Hostile Takeovers in the 1980s: The Return to Corporate Specialization

Discussants: Gregg Jarrel and Lawrence H. Summers
Lawrence H. Summers Charles W. Eliot University Professor and President Emeritus - Harvard University

Microeconomics 1990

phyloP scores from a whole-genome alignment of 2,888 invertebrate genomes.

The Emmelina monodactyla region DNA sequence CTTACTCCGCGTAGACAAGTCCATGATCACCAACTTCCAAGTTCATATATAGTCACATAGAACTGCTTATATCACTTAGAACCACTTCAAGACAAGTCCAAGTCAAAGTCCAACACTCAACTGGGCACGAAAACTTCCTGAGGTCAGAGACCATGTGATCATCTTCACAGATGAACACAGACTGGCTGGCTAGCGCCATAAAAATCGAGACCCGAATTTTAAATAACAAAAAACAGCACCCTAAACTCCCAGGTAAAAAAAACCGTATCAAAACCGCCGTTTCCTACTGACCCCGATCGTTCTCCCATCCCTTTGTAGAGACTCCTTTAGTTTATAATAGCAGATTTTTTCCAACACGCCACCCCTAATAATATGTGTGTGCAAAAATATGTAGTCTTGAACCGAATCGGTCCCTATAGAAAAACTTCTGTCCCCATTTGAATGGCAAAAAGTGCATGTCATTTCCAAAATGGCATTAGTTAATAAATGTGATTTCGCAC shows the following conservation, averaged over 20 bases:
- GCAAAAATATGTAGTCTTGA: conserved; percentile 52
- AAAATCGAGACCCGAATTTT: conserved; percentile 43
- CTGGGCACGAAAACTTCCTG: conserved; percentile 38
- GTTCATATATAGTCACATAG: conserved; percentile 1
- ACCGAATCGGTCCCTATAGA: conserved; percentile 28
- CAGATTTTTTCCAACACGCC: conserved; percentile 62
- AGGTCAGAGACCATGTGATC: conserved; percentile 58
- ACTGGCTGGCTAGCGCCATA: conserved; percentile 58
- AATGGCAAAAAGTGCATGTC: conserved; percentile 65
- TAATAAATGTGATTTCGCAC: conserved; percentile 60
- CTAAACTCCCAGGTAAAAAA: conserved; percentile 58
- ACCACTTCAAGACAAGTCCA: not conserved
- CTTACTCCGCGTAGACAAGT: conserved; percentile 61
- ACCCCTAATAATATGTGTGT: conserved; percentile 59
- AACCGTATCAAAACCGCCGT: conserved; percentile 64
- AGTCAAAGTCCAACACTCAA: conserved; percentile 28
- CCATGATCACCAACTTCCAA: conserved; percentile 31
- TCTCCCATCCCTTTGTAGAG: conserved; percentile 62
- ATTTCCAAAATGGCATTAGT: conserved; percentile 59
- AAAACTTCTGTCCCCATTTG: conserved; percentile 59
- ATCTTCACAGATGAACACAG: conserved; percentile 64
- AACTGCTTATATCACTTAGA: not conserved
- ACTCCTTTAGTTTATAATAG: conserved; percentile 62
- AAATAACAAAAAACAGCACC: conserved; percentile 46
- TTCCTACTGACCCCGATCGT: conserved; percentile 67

HOSTILE TAKEOVERS invite strong reactions, both positive and negative, from academics as well as the general public. Yet fairly little is known about what drives these takeovers, which characteristically involve significant wealth gains to target firms’ shareholders. The question is where these wealth gains come from. We examine the sample of all 62 hostile takeover contests between 1984 and 1986 that involved a purchase price of $50 million or more. In these contests, 50 targets were acquired and 12 remained independent. We use a sample of hostile takeovers exclusively to avoid using evidence from friendly acquisitions to judge hostile ones, as many studies have done. We examine such post-takeover operational changes as divestitures, layoffs, tax savings, and investment cuts to understand how the bidding firm could justify paying the takeover premium. We also examine the possibility of wealth losses by bidding firms’ stockholders as the explanation for target shareholder gains.